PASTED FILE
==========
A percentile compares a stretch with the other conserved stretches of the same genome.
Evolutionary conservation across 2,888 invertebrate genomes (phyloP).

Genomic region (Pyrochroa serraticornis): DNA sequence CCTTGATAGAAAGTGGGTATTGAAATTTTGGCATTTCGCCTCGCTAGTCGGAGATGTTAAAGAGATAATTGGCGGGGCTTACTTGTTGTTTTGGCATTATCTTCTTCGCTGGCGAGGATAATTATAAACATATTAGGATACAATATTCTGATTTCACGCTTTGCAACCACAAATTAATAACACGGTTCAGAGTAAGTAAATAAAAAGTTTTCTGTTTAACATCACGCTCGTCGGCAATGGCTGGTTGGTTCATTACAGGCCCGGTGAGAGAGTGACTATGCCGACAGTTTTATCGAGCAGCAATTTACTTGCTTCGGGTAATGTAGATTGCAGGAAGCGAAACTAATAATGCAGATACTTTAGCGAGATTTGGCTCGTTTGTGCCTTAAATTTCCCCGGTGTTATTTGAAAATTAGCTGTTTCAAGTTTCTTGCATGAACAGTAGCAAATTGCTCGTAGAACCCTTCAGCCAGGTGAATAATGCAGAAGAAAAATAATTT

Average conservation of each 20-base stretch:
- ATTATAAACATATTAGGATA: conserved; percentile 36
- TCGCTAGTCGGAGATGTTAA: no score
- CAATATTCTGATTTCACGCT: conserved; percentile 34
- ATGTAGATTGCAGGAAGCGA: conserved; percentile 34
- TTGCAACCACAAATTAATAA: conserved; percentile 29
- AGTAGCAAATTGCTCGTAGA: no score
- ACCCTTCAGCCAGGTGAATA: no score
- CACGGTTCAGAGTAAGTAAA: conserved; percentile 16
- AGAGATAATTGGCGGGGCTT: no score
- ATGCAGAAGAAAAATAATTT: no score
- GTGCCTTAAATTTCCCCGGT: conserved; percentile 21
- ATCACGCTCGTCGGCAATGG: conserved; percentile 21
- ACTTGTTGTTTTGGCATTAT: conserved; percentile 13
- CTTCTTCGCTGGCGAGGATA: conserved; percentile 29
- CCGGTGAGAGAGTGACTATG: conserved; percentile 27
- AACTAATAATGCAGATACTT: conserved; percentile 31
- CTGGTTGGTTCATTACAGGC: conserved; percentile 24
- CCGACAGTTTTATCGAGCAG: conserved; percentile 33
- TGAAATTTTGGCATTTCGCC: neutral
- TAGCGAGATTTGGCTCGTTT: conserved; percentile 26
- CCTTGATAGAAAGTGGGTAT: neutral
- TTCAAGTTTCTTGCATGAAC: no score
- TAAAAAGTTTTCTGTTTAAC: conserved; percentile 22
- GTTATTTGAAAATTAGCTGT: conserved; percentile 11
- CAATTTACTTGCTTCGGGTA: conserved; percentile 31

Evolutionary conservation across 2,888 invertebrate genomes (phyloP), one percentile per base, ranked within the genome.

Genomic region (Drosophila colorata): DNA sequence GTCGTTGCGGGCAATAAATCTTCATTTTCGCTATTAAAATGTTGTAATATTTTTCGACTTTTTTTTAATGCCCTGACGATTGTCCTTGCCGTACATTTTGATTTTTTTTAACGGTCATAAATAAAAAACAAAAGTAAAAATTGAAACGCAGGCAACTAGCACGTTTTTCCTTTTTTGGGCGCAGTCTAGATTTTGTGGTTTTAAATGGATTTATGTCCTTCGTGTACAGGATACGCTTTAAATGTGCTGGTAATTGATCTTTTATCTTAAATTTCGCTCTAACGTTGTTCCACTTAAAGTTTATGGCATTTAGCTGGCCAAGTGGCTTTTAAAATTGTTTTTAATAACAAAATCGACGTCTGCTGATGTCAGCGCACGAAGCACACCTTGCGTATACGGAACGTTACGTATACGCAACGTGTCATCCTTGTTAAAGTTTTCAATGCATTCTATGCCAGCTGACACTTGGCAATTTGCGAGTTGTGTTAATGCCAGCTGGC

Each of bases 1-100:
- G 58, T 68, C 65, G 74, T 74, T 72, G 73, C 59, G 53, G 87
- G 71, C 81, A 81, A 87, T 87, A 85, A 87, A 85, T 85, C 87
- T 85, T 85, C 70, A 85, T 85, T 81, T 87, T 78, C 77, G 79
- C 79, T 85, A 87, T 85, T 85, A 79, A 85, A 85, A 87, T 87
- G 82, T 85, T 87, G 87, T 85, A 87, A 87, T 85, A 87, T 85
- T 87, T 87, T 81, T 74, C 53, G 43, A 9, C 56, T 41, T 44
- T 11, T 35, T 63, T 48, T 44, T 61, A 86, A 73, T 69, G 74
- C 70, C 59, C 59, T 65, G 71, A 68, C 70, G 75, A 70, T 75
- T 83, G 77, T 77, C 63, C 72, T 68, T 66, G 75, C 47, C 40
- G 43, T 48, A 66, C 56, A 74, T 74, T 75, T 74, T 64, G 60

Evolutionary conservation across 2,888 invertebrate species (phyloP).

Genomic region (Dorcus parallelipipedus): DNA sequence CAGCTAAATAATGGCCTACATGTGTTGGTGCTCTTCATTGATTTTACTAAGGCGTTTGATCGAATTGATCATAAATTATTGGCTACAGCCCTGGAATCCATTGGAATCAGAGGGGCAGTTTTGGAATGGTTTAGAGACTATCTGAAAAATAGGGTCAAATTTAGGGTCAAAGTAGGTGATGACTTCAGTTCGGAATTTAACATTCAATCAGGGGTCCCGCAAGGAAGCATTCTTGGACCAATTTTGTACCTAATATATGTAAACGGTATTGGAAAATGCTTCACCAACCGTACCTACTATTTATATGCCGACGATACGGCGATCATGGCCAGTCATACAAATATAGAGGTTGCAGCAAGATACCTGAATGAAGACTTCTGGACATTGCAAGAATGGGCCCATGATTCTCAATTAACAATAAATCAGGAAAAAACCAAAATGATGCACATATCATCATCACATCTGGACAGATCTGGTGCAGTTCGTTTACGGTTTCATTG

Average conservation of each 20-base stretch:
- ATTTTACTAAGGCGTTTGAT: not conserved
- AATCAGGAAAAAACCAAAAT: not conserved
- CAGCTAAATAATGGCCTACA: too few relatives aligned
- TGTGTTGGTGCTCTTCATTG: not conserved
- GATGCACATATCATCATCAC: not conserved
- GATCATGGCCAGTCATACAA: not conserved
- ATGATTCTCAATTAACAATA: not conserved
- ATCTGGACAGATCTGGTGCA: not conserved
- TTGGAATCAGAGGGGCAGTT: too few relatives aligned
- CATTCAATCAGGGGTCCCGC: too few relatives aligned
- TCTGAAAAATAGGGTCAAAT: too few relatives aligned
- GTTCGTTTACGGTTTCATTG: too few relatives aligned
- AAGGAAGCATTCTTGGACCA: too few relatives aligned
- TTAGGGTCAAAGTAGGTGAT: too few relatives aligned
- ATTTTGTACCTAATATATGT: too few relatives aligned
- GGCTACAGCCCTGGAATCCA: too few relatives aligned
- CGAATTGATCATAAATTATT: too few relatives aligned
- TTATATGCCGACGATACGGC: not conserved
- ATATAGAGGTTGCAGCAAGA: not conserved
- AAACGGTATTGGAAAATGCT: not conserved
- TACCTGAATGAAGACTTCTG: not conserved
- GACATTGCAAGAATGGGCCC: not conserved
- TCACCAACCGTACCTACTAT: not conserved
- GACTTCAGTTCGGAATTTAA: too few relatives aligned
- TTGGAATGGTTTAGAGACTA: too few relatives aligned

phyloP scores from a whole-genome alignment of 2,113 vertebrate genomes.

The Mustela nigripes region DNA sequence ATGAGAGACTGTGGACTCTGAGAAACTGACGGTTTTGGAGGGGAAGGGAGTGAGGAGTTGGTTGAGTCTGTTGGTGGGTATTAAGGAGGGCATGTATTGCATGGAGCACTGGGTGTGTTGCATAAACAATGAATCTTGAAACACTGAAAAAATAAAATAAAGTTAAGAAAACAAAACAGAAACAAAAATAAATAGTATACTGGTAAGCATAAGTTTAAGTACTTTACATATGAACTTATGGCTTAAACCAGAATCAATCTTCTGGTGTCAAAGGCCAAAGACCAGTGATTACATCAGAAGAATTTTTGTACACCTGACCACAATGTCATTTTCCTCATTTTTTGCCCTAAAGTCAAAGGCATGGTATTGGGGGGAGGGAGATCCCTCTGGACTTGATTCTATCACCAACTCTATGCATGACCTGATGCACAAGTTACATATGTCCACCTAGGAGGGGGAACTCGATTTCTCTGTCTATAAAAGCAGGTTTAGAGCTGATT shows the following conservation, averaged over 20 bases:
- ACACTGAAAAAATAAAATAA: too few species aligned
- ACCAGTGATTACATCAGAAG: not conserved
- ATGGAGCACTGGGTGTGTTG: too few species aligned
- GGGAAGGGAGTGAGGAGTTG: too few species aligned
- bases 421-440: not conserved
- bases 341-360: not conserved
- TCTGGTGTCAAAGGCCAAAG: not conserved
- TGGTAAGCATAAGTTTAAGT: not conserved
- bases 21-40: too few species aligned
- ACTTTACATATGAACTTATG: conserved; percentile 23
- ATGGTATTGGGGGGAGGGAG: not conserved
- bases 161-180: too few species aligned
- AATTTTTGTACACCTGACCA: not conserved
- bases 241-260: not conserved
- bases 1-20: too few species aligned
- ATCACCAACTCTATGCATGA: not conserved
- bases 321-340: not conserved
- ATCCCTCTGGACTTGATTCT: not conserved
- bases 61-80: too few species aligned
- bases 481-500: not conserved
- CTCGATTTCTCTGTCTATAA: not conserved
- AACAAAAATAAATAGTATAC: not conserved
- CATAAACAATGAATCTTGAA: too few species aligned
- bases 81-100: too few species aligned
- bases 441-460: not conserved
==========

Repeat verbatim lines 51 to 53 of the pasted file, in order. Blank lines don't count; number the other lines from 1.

- GATCATGGCCAGTCATACAA: not conserved
- ATGATTCTCAATTAACAATA: not conserved
- ATCTGGACAGATCTGGTGCA: not conserved